Chef Patrick Blackman is deeply committed to utilizing the plentiful ingredients that can be found on farms around Tompkins County. He brings this enthusiasm for cooking with local ingredients, and an appreciation for the communities that grow and enjoy them, to his position as Executive Chef at Coltivare in Ithaca. Coltivare is a 17,000 square-foot culinary center that is an extension of Tompkins Cortland Community College (TC3). Blackman was recently recognized as a “Business Leader of the Year” winner as part of the Tompkins Connect 6th Annual Fab5 Young Professional Awards for his dedication that allowed him to rise from a line cook at Coltivare to adjunct faculty and to Executive Chef. Blackman shares how his upbringing and experiences over the years have shaped his success in the Finger Lakes farm-to-table cooking scene, and what he enjoys most about the work today, in this answers to our Celebrating Local Chefs Q&A below! We are recognizing Blackman as part of a celebration of Black History Month.
Edible Finger Lakes: Could you please describe to us your favorite cooking creation?
Chef Blackman: My Favorite food creation would have to be what I call “Brown Cow Salad” which involves a petit filet that has been marinated in a molasses and pineapple blend, grilled to temp, [with a ] spring mix, a combination of summer vegetables tossed in a candied garlic vinaigrette.
EFL: What do you love most about your job?
Being a chef, what I love most about my job is how it has allowed me to immerse myself in different styles of cooking while working alongside such diversity. Food deserves as much respect as the people who are cooking it as well as the people who are experiencing the meal as diners. Personally, diversity equals growth.
EFL: Where do you work now and where have you worked in the past?
I am Executive Chef of Coltivare in Ithaca. I have spent most of my professional years in Houston. There, I have worked at Pesce, Brennans of Houston, Bretts BBQ, The Tasting Room, and other various types of establishments. Being from New Orleans originally, my first culinary job was at the Marriott New Orleans.
EFL: When did you first become interested in farm-to-table cooking?
I have always been into “farm to table” cooking since my youth as far as I can remember. My grandfather on my mother’s side had a small farm with the neighborhood he lived in to rotate crops seasonally. In my backyard growing up, we had banana trees and pecan trees and small pepper plants. For me personally, utilizing as much local product as one can do sustainably for the farm and the business is crucial. Growing up in the south and in larger cities, visiting farms was always a treat with my family and friends.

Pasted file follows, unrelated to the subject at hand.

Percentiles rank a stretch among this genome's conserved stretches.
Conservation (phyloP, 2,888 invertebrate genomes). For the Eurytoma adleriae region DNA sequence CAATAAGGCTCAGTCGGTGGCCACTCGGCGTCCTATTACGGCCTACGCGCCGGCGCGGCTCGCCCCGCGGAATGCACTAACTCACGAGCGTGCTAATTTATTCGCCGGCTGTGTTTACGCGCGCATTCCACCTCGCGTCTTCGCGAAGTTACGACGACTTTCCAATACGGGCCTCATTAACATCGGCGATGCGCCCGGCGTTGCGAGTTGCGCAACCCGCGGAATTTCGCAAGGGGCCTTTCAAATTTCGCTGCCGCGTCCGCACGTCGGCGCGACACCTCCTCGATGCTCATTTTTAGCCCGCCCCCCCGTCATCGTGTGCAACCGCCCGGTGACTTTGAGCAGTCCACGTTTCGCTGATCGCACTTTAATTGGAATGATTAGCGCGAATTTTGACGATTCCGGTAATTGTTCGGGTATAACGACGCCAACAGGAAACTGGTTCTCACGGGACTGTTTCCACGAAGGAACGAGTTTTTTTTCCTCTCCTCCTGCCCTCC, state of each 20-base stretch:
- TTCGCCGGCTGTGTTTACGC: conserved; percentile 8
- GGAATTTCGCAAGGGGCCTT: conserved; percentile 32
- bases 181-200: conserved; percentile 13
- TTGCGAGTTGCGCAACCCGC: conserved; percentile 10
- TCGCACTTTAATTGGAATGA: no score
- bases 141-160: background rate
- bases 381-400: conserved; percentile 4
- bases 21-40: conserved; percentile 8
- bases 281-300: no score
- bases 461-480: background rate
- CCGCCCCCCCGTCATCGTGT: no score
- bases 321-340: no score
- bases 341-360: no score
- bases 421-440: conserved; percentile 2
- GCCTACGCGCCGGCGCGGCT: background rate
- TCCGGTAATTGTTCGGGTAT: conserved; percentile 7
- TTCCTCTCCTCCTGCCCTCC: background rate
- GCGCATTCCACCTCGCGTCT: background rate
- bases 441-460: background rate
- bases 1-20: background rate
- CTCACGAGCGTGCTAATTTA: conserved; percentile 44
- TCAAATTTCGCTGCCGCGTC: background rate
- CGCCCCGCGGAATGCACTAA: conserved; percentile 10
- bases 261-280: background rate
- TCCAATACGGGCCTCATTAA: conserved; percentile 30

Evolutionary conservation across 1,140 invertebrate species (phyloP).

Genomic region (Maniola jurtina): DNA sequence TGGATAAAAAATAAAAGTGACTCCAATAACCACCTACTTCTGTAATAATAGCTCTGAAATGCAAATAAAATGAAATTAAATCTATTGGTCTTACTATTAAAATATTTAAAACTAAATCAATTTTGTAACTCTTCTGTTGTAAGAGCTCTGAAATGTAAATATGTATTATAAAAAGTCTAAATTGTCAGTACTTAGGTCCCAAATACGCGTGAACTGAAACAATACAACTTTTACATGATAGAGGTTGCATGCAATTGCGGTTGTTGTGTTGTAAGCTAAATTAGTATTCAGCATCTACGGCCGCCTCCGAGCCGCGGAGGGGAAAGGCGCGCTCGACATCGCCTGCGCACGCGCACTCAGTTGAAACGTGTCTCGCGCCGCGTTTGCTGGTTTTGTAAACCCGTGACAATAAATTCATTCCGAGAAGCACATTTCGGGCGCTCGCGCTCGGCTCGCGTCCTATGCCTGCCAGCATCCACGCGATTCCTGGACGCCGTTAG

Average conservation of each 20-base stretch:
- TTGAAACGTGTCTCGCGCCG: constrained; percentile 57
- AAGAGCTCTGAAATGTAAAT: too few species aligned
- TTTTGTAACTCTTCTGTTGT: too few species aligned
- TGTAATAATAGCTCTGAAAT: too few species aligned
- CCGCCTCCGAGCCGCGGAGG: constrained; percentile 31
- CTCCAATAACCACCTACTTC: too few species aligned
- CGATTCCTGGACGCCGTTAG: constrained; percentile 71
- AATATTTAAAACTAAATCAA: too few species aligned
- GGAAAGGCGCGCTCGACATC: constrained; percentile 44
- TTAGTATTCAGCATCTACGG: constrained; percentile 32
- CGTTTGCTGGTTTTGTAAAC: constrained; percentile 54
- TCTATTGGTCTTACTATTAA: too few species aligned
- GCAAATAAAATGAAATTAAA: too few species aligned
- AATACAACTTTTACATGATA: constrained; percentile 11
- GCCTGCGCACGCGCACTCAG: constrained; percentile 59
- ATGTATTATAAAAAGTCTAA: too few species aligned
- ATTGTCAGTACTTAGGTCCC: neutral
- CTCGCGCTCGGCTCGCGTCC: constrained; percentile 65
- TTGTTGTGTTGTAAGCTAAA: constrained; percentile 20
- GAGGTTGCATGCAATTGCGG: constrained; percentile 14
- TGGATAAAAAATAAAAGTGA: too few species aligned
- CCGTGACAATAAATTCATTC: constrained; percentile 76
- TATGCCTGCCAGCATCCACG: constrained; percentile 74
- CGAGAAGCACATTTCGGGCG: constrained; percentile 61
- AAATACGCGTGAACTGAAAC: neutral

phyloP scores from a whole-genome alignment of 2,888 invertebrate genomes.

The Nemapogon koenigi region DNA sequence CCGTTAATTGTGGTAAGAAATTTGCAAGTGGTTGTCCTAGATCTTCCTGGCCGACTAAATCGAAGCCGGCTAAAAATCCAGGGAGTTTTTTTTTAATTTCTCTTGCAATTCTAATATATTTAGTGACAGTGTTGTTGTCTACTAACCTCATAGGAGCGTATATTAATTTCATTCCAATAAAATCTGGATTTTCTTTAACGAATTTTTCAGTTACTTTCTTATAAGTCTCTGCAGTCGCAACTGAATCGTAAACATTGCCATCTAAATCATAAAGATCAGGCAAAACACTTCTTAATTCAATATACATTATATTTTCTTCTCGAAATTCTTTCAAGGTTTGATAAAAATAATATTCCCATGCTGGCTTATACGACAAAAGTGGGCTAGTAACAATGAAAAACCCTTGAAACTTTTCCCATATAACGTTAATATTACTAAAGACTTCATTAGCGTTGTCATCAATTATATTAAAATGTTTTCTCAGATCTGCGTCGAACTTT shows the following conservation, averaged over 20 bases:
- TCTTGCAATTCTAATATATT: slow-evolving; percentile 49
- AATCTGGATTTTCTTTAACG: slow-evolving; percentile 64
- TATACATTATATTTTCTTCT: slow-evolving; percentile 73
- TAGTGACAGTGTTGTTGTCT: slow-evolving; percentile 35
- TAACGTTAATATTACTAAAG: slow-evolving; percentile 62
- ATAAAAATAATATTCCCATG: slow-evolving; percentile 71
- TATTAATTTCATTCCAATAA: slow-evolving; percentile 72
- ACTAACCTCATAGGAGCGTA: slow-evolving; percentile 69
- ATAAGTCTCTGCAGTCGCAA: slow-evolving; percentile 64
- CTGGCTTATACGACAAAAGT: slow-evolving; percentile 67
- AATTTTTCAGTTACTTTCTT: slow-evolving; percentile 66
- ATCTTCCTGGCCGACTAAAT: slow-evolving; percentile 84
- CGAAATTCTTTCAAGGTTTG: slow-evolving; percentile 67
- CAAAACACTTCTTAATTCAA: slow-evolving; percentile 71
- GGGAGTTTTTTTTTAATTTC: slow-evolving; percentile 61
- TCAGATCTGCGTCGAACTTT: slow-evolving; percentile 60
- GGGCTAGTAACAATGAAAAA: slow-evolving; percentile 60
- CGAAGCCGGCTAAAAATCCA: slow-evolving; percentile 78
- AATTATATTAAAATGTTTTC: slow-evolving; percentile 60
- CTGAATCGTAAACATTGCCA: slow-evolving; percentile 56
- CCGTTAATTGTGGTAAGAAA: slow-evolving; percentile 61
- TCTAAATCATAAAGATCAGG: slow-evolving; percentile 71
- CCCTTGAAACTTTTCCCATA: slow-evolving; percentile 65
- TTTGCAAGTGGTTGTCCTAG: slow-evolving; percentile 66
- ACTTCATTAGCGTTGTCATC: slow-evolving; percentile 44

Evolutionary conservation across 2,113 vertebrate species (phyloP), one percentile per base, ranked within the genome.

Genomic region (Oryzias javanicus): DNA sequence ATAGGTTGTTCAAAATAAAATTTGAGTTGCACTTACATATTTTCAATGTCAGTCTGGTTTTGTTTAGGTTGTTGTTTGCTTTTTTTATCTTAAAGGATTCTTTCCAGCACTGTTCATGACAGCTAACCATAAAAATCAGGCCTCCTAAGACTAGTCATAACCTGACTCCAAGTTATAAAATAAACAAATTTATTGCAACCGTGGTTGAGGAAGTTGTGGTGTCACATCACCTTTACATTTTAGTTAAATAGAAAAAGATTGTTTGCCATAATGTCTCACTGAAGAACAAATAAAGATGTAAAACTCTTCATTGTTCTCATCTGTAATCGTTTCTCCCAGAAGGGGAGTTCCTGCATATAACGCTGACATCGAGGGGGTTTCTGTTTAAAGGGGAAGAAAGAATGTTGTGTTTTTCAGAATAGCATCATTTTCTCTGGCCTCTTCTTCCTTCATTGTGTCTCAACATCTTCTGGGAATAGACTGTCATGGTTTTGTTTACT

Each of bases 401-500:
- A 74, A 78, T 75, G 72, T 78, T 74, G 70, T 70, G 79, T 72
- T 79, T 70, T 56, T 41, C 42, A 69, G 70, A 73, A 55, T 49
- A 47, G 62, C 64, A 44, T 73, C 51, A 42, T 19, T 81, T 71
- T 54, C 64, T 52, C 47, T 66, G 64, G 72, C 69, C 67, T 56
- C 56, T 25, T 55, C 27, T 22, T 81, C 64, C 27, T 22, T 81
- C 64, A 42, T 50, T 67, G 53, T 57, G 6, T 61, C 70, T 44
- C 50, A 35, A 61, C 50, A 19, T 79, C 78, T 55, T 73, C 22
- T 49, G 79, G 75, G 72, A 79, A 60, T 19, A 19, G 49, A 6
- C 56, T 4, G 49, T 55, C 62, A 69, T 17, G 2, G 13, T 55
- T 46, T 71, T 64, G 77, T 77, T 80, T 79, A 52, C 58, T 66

EFL: How does where you work now utilize local and seasonal ingredients?
Being in a farm-to-table establishment coupled with the location of the hospitality program for TC3, we strive on utilizing local and seasonal ingredients. When the spring and summer come around we really get to go wild with different purveyors as they all like to produce different things.
EFL: Could you please name a few local food producers you work with now or have worked with in the past?
Some of our local producers that we use or have worked with are: TC3 Farmer Todd, Rosenkrans Beef, Silver Queen Farm, Englebert Farm, Autumns Harvest, Agbotic Smart Farms, Indian Creek Farm, and Deer Run Farm.
EFL: Why do you think utilizing local and seasonal ingredients grown and produced in the Finger Lakes is important?
I think utilizing local ingredients is important for a few reasons:
1. With so many farms available surrounding our community, it seems like the most logical thing to do as one can within the realm of reason.
2. Farmers have the absolute best pride in their products as they should and we should all support them in their efforts to try to give us their best. The more we support them the better they become.
3. By showcasing local farms, they are able to gain more visitation by the everyday person to buy from them for direct sale for their household. This can educate people on the importance and give them knowledge of what local farms are out there.
EFL: What’s on the top of your mind right now?
Tonight’s service, I have a student showcasing one of her dishes for her class. Other than that, just mentally planning for the upcoming months as we are gearing up for a few holidays, some special projects I have in the works with some local purveyors.
EFL: Could you please describe your favorite cooking technique?
My favorite cooking technique is something I can’t really do daily if I wanted to. I love cooking in an industrial kitchen as I have my entire career, but I really get excited when I get to fire up the campfire pit in my backyard and cook for my family. My son loves to get involved (He and my wife like to build fires afterwards) and help bring out the mise en place. It’s a great feeling when I can watch my son make chili or gumbo step by step as I guide him and he is becoming quite the mini chef.
Check out Chef Patrick Blackman’s Candied Garlic Vinaigrette recipe here!